The beginner’s guide to budgeting as a student

03 Aug 2020
By Unite Students, Staff writer at The Common Room

‘They say I got to learn but nobody’s here to teach me.’ Never were the words of Coolio more relevant than when I decided to apply them to student budgeting.

Everybody tells you to manage your money at uni. But very few of them are willing to explain how. Budgeting really isn’t hard, so let’s get into it.

Here are the nine steps of budgeting in all their straightforward glory.

1) Work out what comes in

Your maintenance loan is probably the bulk of your incomings. But two thirds of UK students say they also have a part-time job, and more than 80% borrow regularly from their parents.

How much is coming in each month?

Put these figures into a spreadsheet and use the SUM function to total them up.

2) Calculate what goes out

This will take a while at first. But stick with it. What goes on your list will depend on your lifestyle, and all that matters is that you’re honest and comprehensive.

Some things to consider:

  • Rent
  • Bills (gas, electricity, water)
  • Contents insurance
  • Mobile phone contract
  • Credit card or loan payments
  • Clothes
  • Gym membership
  • Netflix / Amazon Prime subscriptions
  • TV licence
  • Food shopping (anything you prepare at home)
  • Eating out (breakfast and lunch items)
  • Alcohol (anything for at-home drinking)
  • Coffee
  • Cigarettes
  • Toiletries (hand wash, loo roll, tampons, condoms, painkillers)
  • Household products (tin foil, kitchen roll, cleaning products, bin bags)
  • Transport (buses, trains, taxis, car insurance, petrol, MOT, roadside recovery)
  • Entertainment (cinema, theatre, bars)
  • Books (textbooks and fiction)
  • Stationery (including any printing costs)

Use your banking app to look back at last month’s spending. Over a month, how much do you spend each month on these things? This will be easier to do in the future if you start keeping your receipts. For now, you’ll need to use your best guess for some things.

What’s the grand total for all your outgoings? Again, total them up in your spreadsheet.

3) Look at the difference between ins and outs

Use the SUM function again to subtract your total outs from your total ins.

What’s the difference between your two totals?

If you’ve got a minus figure, that’ll become a problem quite soon. But fear not, this is exactly why you’ve decided to get interested in your finances.

Carry on to steps 4, 5, and 6.

4) Split what goes out into ‘needs’ and ‘wants’

Now we get to the real point of budgeting. What are you spending because you need to? And what are you buying because you want to?

For now, think of needs as things you must buy to live, and wants as luxuries that make life more enjoyable - but aren’t essential.

5) Cut back on wants first

Next to your expected column, add a new column entitled ‘aim’. Go through your wants, line by line, and start cutting back on these little luxuries.

Spending £40 a month on shop-bought coffees? Aim to spend £25. Alcohol costing you £50 a month? Aim to cut your consumption to £30 instead.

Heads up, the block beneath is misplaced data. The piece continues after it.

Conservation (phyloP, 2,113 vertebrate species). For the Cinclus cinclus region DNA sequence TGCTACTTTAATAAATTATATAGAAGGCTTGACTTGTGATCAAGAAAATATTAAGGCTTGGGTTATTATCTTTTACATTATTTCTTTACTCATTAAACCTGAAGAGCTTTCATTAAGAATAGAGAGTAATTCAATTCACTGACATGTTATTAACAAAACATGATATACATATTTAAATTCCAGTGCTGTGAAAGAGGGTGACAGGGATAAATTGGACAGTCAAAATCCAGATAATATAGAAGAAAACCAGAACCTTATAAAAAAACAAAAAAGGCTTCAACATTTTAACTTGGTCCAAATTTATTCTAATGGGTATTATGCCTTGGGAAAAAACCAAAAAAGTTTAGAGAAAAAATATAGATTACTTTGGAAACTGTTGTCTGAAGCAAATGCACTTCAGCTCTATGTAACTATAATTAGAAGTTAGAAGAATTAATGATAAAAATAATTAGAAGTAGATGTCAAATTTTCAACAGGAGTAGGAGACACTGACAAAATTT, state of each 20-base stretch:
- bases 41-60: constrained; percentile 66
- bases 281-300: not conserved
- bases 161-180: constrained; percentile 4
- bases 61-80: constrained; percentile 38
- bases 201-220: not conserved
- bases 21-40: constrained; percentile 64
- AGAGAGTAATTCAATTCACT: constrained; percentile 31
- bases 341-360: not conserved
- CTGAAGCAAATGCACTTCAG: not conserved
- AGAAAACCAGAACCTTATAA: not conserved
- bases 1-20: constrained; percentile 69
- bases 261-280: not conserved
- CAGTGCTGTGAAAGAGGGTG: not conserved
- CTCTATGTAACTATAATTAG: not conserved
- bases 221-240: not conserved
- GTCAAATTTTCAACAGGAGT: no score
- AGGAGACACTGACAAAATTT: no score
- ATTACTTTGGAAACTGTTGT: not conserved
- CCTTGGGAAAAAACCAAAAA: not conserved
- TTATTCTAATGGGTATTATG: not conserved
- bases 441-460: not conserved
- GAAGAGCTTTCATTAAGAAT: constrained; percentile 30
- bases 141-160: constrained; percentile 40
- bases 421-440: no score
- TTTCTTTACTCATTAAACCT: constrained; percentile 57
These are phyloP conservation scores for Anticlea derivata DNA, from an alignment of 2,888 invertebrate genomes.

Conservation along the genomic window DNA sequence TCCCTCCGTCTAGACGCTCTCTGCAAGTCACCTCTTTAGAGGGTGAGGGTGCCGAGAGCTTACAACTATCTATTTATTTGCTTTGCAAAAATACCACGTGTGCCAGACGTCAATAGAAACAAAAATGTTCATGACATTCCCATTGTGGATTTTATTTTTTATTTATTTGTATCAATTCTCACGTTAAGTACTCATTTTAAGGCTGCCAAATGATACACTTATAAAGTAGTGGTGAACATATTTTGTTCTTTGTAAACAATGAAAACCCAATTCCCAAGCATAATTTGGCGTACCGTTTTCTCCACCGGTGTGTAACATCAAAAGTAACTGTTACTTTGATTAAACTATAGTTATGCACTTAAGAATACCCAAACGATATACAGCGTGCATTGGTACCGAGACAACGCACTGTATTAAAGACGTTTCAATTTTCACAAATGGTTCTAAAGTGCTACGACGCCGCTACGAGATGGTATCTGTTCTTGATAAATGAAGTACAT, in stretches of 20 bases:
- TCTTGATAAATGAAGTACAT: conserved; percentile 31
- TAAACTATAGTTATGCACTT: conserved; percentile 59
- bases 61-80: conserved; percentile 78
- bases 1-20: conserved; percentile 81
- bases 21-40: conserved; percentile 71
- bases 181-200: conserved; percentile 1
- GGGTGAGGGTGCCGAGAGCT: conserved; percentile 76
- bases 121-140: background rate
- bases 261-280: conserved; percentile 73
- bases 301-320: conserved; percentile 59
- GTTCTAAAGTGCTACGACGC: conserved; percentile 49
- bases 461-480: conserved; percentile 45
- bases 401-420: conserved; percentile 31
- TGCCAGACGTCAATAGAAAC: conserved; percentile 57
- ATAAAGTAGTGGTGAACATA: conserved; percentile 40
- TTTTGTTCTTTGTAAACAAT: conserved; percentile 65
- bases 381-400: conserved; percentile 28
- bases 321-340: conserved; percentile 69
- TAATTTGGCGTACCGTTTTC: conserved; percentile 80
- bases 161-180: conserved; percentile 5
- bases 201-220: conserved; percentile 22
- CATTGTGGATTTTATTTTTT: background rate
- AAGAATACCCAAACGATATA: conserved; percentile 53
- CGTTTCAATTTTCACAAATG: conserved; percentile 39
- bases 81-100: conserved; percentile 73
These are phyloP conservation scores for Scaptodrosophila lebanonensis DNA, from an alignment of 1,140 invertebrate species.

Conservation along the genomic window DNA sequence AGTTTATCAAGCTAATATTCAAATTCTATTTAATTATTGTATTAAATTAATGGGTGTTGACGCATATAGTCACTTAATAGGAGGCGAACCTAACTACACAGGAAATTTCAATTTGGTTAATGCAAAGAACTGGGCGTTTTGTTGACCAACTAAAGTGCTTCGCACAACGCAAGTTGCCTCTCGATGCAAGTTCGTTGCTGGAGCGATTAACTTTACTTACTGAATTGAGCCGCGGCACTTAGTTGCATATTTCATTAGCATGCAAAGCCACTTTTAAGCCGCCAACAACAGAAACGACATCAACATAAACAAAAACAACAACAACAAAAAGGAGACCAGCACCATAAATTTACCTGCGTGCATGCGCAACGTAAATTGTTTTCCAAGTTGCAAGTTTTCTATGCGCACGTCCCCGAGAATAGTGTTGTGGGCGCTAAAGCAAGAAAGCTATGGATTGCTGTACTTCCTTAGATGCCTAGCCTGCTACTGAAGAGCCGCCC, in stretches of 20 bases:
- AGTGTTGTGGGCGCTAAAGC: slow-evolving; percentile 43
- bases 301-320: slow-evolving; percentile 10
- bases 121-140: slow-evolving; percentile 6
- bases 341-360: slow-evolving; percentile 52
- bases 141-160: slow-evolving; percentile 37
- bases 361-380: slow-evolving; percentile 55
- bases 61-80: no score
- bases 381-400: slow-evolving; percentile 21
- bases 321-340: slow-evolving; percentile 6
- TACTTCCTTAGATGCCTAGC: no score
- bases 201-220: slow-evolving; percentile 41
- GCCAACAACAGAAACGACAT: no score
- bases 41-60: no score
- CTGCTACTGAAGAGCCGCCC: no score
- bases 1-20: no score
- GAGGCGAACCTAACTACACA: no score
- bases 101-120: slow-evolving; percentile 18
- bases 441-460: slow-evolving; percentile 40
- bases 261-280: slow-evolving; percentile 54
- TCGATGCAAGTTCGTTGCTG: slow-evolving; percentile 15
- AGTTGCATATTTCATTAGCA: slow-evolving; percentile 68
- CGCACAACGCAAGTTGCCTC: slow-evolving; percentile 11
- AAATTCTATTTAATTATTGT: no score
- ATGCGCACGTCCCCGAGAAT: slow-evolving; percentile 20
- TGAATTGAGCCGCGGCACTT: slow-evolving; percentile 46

Small lifestyle adjustments like this - where you treat yourself less frequently - are vital to making your numbers add up.

6) Record your actual spending each month

The third column to add to your list is ‘actual’. Over the next month, keep track of everything you spend against each category. How? However you like.

Keep a pen-and-paper spending diary and note every purchase. Do that in a spreadsheet instead. Start asking for receipts and log everything at the end of the day. Use an app that will do all this digitally.

However you do it, you’ll start to see whether your spending aims are realistic or not. You’ll also see where your willpower needs turning up a notch.

Read more: 6 Brilliant budgeting apps for students

7) Adjust your budgets for reality

After a couple of months hitting your targets, start lowering the figures in your expected column to reflect your new spending habits.

You’ll start to feel a massive sense of satisfaction as the gap between your total incomings and outgoings is closed. Eventually, you’ll start having cash left over each month.

8) Target your needs to go next-level

If you’ve cut as many luxuries as you can and the books still aren’t balanced, have a look at your needs.

  • If you’re renting a room in a shared house, could you find a cheaper alternative?
  • If you’re paying for bills, could you get a better deal on gas and electric?
  • If you’ve got credit card debt, could you move it to a 0%-interest card?
  • Are you buying branded food when there’s a supermarket own-brand alternative?
  • Do you need all that data or would a cheaper phone contract work?

Take a look at your incomings too. Could you fit another shift in at work without eating into study time? Could you give yourself a one-off boost by selling unwanted things on eBay?

Once your new skills start to work, you’ll become more interested in value for money and more determined to wring every drop of it from every purchase.

9) Commit to this for six months

Give yourself a chance. Budgeting is a skill to learn, and that doesn’t happen overnight. It takes practice. Make this your new hobby and commit to it for at least six months.

Is it interesting? Probably not interesting enough to talk about at parties. But it’s interesting in the context of your life. Sharp financial skills will make the trip of a lifetime possible, and an emergency fund a reality.

Learning to separate needs from wants, and prioritising the two, will full-on change your life.

Enjoyed this article? Give it a like
Staff writer at The Common Room